- MA/MSc students should apply for Data Protection (if needed) by 24 May 2024 and submit their LREC application by 10 June 2024 at the latest.
- PhD, staff or postdoctoral ethics applications may be made at any time.
LREC Applications to the Institute of Archaeology Ethics Committee usually take up to 20 working days to process. This depends on you replying promptly to any queries we send you; incomplete or problematic applications may take longer.
4.2.2. UCL Research Ethics Committee (REC) Applications
REC applications can be made at any time. You are advised to submit your application as soon as you are able to do so.
Following the criteria in our 12-point ethics checklist above, all REC applications are automatically categorised as ‘High Risk’ and will require full committee review.
Deadlines and meeting dates for REC applications are listed below. The application process will take one month or more to complete.
|Data Protection registration deadline (if required)
|Ethics approval application deadline
|UCL REC Meeting date
|Wednesday 13 September 2023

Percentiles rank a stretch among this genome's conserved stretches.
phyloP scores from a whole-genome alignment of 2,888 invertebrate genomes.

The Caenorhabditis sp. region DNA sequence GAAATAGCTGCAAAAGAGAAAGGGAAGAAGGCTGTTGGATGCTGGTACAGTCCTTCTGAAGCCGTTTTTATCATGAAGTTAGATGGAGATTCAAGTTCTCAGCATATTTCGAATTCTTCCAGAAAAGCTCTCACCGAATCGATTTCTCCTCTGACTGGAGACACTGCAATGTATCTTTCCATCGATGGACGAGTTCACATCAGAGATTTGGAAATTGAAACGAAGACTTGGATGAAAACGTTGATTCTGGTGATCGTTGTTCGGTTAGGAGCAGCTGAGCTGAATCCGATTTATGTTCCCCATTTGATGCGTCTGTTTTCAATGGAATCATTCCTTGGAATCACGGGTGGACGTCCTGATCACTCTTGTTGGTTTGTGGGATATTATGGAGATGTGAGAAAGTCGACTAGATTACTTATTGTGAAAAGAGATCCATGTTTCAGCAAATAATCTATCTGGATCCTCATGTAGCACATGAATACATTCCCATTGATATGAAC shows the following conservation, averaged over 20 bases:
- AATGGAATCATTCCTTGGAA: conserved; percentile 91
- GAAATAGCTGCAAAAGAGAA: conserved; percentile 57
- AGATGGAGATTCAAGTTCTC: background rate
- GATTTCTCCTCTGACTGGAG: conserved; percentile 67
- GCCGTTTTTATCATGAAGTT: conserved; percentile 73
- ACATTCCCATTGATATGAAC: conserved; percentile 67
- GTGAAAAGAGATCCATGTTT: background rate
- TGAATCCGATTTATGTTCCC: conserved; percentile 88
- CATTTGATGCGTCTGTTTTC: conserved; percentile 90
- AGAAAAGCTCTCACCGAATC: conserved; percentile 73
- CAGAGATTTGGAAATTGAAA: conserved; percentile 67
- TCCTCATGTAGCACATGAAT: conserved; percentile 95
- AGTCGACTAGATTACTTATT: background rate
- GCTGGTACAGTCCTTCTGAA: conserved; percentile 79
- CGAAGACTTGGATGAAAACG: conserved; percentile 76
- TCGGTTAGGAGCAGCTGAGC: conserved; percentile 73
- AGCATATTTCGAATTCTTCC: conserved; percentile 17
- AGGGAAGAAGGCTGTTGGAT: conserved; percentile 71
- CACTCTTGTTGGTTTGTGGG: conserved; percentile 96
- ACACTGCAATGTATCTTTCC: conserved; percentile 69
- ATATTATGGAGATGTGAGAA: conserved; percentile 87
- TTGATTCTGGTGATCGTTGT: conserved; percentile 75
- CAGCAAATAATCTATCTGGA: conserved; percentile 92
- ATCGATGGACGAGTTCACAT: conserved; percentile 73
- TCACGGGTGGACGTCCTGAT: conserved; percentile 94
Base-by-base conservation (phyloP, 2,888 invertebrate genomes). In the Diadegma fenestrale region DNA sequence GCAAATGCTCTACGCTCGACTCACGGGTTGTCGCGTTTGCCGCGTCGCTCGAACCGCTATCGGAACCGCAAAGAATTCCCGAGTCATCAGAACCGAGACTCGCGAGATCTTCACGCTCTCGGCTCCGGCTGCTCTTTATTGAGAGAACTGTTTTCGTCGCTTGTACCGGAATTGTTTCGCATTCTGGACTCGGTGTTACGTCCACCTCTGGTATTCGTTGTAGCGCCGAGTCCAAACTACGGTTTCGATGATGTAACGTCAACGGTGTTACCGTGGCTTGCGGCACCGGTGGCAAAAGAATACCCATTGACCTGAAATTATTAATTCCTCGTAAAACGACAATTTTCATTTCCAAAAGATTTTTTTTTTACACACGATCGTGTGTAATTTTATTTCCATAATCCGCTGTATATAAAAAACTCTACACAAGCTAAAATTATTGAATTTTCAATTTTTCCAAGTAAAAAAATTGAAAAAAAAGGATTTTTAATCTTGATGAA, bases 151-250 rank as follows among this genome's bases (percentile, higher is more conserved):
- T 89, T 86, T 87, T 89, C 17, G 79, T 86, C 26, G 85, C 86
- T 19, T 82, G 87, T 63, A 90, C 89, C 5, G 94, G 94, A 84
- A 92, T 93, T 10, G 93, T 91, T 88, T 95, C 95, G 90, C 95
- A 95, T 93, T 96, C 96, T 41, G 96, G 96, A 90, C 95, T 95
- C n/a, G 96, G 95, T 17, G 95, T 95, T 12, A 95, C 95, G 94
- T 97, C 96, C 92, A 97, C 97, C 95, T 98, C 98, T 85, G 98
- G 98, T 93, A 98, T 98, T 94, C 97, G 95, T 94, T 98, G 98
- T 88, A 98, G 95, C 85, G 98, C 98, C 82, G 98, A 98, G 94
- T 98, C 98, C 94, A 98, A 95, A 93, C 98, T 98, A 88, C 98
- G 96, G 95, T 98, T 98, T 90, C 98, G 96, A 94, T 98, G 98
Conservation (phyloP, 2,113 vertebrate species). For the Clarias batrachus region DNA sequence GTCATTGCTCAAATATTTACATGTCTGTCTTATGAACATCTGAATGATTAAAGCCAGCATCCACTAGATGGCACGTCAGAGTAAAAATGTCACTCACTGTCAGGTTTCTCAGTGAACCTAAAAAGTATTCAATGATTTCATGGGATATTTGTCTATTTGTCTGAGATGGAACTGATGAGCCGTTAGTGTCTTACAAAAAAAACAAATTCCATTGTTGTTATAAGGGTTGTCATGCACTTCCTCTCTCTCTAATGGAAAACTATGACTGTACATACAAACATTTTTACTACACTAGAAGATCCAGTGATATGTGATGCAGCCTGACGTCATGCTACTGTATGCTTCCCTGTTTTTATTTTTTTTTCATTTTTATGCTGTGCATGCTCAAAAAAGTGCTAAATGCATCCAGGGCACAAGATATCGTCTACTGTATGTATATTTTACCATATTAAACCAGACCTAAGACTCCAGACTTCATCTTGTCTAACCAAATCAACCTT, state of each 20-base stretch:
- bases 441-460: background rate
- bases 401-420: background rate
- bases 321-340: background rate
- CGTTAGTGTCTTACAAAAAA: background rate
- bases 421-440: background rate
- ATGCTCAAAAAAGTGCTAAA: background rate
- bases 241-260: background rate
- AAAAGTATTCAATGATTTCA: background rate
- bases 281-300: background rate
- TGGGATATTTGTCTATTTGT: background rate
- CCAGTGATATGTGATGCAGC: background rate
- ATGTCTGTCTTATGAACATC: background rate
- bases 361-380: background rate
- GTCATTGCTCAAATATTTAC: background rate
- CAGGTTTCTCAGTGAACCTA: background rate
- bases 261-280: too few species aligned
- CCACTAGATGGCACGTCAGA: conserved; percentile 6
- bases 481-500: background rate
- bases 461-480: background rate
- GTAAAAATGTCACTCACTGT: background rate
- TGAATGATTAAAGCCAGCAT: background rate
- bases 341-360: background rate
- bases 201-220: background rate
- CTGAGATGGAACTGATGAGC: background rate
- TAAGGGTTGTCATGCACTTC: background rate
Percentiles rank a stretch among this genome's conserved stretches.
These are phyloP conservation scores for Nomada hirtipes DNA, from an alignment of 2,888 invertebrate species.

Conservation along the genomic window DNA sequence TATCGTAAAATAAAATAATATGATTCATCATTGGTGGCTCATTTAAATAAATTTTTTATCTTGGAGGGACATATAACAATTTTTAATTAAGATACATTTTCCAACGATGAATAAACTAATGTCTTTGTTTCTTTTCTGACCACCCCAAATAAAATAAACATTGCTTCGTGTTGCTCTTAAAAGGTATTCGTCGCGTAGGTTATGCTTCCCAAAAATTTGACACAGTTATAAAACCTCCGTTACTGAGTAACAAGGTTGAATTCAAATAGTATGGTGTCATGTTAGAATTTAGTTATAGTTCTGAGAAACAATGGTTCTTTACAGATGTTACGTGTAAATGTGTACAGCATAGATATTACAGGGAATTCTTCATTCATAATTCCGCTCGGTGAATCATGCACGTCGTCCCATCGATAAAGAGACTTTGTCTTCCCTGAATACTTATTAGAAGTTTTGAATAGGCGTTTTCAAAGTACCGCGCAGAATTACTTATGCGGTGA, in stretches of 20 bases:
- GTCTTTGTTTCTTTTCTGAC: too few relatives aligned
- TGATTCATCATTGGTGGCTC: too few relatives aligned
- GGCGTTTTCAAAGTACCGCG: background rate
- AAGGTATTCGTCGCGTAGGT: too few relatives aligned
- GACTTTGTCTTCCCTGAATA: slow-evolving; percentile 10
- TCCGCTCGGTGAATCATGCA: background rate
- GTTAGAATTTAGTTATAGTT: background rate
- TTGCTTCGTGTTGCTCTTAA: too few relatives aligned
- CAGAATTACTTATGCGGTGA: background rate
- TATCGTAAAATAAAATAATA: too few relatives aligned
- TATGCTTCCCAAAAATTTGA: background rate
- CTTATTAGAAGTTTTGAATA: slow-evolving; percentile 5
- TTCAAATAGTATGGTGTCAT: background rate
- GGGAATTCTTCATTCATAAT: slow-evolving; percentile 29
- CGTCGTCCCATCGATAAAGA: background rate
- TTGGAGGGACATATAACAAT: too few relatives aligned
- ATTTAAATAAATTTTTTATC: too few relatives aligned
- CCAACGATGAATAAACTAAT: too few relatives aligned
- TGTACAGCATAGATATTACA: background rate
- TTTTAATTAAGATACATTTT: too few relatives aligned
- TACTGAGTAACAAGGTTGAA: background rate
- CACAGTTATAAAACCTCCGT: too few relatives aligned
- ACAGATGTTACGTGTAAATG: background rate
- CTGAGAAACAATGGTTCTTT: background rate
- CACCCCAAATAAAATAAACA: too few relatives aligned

|Wednesday 27 September 2023
|Monday 30 October 2023
|Wednesday 11 October 2023
|Wednesday 25 October 2023
|Monday 27 November 2023
|Wednesday 15 November 2023
|Wednesday 29 November 2023
|Monday 15 January 2024
|Wednesday 13 December 2023
|Wednesday 10 January 2024
|Monday 19 February 2024
|Wednesday 24 January 2024
|Wednesday 07 February 2024
|Monday 25 March 2024
|Wednesday 28 February 2024
|Wednesday 13 March 2024
|Monday 29 April 2024
|Wednesday 10 April 2024
|Wednesday 24 April 2024
|Monday 03 June 2024
|Wednesday 15 May 2024
|Wednesday 29 May 2024
|Monday 01 July 2024
|Wednesday 12 June 2024
|Wednesday 26 June 2024
|Monday 29 July 2024
Please note that there is a cut-off point for REC applications from students doing Undergraduate and Masters Dissertations in the 2023-24 academic session, after which it will NOT be possible to apply.
- MA/MSc students should apply for Data Protection (if needed) by 15 May 2024 and submit their REC application by 29 May 2024 at the latest.
- PhD students and staff may apply at any time. However note that the REC does not meet in August or September.
Applicants are usually notified of the Committee decision within 1–2 weeks after the scheduled REC meeting.
As with LREC approval, REC ethics approval will be granted for a period of up to one year. If your research continues past this point, you must apply to request an extension of your existing approval.
Similarly, if you change your research plans - which might include changing your target groups or research methods - you should apply for an amendment to your existing ethics approval.